Race or Color
If you are denied an opportunity to rent a home or apartment—or given false information about a rental—because of your race or color, you are a victim of illegal housing discrimination. It is also illegal for landlords or other housing providers to treat in-place residents or their guests differently because of their race or color.
The federal Civil Rights Act of 1866 provided equal rights to buy, sell, and lease land for all U.S. citizens, regardless of race. However, it was not until the passage of the Fair Housing Act in 1968—more than 100 years later—that the U.S. began making significant progress toward the goal of equal housing opportunity. Although we have made great strides, we still have a long way to go. You won’t see “Whites Only” signs anymore, but housing discrimination on the basis of race still exists.
Nowadays, race discrimination is often subtle—so subtle that victims may be completely unaware that they were rejected or treated differently because of their race or color.
If you suspect that you were rejected by housing provider, “steered” to a neighborhood or part of an apartment complex you would not have chosen for yourself, or treated badly by your landlord because of your race or color, contact FHLP.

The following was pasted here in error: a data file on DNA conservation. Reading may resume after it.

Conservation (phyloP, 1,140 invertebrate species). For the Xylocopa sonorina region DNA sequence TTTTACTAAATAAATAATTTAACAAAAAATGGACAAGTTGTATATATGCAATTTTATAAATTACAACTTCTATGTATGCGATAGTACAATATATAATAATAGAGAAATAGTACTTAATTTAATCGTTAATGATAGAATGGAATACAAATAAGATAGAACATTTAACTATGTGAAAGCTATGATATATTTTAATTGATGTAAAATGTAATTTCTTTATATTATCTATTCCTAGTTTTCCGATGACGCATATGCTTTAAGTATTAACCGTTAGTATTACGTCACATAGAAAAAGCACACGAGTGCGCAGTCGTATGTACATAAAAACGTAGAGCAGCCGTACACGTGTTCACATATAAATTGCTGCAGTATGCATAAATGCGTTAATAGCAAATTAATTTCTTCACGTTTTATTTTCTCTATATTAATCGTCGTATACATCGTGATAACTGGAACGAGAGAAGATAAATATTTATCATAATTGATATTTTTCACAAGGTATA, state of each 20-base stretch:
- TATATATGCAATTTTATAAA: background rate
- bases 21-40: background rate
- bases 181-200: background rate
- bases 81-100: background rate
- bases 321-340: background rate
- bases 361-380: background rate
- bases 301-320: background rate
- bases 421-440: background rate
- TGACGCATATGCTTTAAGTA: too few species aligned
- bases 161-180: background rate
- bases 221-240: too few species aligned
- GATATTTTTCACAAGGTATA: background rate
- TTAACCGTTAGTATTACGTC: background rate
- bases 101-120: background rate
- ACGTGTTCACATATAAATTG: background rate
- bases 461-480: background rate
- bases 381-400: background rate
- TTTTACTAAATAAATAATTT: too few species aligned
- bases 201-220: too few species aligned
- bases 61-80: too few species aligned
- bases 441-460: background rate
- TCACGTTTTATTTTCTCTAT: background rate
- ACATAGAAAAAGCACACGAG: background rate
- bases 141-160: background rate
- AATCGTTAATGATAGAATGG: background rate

FHLP Cases Involving Race Discrimination
- A Bay Area landlord with a rental property in Bakersfield learned that his White tenant had married a Black woman. The landlord told the White tenant, “I want that n- – -r out of my house!” and immediately doubled the couple’s rent in the hope of forcing them to move. The GBLA Fair Housing Law Project (FHLP) assisted the couple in filing a complaint with the U.S. Department of Housing and Urban Development (HUD) and helped them reach a settlement with the landlord that met their needs.
- Vandals wrote “N- – -r Lover” on the mailbox of a single mother in Bakersfield. The woman was White, and her children were biracial. Although this racially motivated graffiti was visible to the property manager and other residents of the apartment complex for weeks, the owner and management company failed to paint over it. FHLP assisted the woman in filing a HUD housing discrimination complaint and negotiated a settlement that included compensation for the family’s emotional distress.